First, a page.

How To Get Any Job You Want

Here’s what goes on behind closed doors-
Credentials and paper qualifications DO matter for some (mainly academic)industries like medicine or law, but for most other fields, job requirements are surprisingly negotiable.
Companies can sometimes receive over a hundred applications for a single position, so they need to have some way of weeding people out to keep that number manageable.
What they are really thinking is “we don’t want to go through a number of applications of people who don’t know what they’re doing.
-a person with at least 5 years of experience or more maybe qualified to do the job without having the same stated degree requirements..
So how do you prove to them that you are  a good problem-solver?
Do the job before you get the job.
This is called the “pre-interview project.” - For example, if you’re applying for a sales/marketing role, a good pre-interview project could be selling some of the company’s products and writing a document about it. 
If you’re applying for a design related role, you can mock-up some new designs for the company and tell them why you made those decisions.
Let’s get started.
Step 1: Zoom in on a few existing jobs -
This process is not as quick as sending your resume out a many times, but it is more effective.
While everyone else is spamming their resume to a hundred companies just to get a few interviews (if any), you’ll pick just a handful of jobs to apply to and crush them all.
First, go on some job boards, and choose 3–5 jobs you’d like to have.
Here are some good rules to keep in mind when you’re looking at the requirements on job descriptions:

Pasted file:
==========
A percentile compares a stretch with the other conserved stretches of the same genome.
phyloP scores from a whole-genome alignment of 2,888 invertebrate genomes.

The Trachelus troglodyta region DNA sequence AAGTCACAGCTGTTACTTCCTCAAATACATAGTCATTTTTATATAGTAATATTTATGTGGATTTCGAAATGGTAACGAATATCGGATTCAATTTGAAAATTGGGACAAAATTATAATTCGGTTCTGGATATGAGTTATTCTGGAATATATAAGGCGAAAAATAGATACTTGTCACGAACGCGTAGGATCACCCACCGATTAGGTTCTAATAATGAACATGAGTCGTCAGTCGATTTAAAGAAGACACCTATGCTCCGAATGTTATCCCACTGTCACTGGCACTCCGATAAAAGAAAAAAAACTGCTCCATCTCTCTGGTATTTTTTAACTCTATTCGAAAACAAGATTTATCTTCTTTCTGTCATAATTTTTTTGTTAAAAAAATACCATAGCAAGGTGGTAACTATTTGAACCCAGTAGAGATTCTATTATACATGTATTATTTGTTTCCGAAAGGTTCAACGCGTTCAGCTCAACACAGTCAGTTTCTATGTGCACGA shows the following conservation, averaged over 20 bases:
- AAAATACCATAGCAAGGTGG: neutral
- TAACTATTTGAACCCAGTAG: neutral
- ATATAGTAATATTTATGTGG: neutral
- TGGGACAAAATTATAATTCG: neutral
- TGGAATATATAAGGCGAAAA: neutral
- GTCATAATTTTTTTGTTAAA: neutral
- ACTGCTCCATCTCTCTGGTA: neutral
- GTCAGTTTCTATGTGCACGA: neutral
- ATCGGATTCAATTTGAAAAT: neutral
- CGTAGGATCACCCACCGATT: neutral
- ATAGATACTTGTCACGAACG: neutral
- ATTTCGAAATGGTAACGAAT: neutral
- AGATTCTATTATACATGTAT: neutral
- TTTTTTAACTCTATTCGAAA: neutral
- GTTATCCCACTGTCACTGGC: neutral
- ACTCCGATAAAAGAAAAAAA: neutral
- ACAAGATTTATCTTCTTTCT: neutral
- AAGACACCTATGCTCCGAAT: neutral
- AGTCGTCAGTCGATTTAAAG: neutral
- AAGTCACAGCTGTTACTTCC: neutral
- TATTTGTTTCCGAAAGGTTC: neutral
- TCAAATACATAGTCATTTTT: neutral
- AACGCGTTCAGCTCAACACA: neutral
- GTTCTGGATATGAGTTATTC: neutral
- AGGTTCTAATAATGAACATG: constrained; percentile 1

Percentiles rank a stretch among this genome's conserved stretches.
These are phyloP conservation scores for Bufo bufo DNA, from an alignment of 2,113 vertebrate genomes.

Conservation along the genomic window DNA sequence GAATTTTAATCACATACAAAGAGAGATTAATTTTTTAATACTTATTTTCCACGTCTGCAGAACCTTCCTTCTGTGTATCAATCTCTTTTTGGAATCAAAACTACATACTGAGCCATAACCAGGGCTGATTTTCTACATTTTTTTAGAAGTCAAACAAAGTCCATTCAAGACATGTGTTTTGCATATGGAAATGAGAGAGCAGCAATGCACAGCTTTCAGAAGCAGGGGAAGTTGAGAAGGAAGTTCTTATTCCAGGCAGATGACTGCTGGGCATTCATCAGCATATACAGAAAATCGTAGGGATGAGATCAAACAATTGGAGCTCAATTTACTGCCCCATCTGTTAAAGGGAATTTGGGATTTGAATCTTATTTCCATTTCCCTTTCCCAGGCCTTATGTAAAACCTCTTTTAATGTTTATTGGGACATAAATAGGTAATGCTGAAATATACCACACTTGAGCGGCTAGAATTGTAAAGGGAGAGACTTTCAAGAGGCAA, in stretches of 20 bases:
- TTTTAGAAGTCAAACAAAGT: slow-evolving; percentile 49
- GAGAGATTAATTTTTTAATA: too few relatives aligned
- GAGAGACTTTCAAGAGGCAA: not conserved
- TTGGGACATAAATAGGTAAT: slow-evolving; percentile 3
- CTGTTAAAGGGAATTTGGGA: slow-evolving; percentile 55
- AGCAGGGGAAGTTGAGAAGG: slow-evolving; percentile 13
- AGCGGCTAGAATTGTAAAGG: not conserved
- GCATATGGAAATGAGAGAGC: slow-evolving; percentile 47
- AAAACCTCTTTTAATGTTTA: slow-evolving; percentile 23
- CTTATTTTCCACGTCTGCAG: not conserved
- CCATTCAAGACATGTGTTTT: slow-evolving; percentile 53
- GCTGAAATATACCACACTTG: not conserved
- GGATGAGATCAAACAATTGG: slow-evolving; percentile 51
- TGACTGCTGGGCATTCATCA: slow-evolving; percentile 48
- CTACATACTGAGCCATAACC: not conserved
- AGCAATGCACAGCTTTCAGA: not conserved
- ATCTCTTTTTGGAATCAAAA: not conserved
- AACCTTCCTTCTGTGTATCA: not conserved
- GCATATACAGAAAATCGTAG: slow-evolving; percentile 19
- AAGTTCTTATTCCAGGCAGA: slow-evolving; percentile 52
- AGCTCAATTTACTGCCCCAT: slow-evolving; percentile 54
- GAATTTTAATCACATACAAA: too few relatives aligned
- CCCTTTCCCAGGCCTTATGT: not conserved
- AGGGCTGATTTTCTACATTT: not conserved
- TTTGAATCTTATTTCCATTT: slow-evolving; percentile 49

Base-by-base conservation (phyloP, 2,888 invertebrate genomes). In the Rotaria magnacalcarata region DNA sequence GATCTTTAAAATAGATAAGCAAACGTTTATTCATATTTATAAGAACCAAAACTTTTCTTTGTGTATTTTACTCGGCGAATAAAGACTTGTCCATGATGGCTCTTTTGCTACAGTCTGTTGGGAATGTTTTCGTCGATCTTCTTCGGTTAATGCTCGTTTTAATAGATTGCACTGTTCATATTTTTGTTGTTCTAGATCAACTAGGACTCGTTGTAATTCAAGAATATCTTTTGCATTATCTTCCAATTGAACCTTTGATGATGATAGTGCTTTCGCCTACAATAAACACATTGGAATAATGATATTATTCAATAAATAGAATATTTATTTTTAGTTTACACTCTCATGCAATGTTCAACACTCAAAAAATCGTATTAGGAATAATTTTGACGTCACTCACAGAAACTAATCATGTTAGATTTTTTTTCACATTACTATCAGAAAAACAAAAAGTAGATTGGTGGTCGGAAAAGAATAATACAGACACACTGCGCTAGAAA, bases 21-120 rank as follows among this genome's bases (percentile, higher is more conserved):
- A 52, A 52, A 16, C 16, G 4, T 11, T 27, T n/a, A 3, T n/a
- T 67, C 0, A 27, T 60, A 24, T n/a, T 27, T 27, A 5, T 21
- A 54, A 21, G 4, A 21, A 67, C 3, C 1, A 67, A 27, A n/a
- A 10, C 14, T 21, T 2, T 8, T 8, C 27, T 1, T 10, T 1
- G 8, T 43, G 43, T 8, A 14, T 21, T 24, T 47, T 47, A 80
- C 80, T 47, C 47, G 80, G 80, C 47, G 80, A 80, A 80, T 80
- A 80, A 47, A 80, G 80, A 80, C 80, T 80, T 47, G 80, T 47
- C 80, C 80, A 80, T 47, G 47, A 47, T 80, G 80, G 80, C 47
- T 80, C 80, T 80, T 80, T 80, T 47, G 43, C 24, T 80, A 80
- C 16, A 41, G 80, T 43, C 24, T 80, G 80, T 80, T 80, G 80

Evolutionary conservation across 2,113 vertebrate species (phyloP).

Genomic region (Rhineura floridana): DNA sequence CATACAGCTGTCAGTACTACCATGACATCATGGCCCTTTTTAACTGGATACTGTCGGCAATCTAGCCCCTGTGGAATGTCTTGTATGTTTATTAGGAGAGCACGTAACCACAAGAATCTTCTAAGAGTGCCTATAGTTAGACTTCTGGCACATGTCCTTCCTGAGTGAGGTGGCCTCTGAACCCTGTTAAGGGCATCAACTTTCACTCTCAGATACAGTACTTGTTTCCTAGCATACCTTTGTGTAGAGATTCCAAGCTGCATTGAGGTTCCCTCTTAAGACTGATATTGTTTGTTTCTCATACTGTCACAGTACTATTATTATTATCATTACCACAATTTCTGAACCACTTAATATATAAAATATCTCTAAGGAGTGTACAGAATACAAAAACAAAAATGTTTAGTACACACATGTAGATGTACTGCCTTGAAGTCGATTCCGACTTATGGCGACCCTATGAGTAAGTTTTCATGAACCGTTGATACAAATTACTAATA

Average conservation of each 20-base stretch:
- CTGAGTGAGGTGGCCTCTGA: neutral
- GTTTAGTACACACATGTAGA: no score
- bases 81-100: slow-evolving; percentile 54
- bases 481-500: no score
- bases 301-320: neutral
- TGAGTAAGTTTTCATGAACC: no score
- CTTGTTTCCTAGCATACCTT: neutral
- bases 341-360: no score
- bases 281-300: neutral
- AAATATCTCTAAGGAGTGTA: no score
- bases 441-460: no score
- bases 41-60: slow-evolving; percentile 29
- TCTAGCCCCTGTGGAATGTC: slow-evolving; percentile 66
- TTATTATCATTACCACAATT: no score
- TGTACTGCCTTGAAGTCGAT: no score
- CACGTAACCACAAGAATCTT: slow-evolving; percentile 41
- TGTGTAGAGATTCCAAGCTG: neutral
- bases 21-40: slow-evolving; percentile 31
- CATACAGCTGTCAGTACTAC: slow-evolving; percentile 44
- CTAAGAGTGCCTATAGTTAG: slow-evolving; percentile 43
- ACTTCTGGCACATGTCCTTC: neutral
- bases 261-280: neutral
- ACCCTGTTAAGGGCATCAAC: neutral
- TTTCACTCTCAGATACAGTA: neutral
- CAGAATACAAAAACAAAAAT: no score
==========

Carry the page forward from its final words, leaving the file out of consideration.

• It’s ok if you’re a few years below the minimum experience level, but not too far below. 
If you’re just a college grad, don’t go for senior level jobs that require 7–10+ years of experience. But you can go for jobs that require, say, 3–5 years of experience even if you only have 1.
  • It’s ok if your educational level is a little below the required amount, but again, not too much below. 
For example — even though I never went to graduate school, I’ve been able to get interviews for internships that required an MBA, and full time jobs that required a masters, but jobs that require PhDs are out of my league.
  • Make sure that you can actually do the job. 
You might not need credentials, but you do need the skills to get results.
Once you have your 3–5 jobs, move on to step 2.
Step 2: Outline what you’ll be doing on the job
By getting a good understanding of what you’ll be doing everyday on the job, you’ll know exactly what the perfect pre-interview project should be to prove that you’d be the right fit.
The only thing you really need at hand to figure this out is the job description.
Make a special note of the day-to-day tasks you can do right away. For example, “analyzing data” isn’t something you can immediately do (because you need a good amount of internal information for that.)
On the other hand, helping a local business to form partnerships is something you can help do without working at the company.
Step 3: Do one pre-interview project per company
Now that you know what the company expects you to do-day-to day, you can actually do it ahead of time and to prove to them that you are capable of solving problems.
When I was applying for a business development role in a given company, I pitched in a few companies for potential business partnership. I went further to introduce them to the business development team, the company extended me an offer.
When I was applying for product development related positions, I ran quick usability tests on companies’ products, documented my process, created some design suggestions and sent it to the head of each design team.
Step 4: Send your project in

In order for your project to get noticed you would want to find the right person within the company.

If you’re applying to a smaller company, this is pretty straightforward, you can send it to the head of the department you’re interviewing for, or even the CEO. 
Most people have a personal page online you can reach out through — if not, you can easily guess their work email.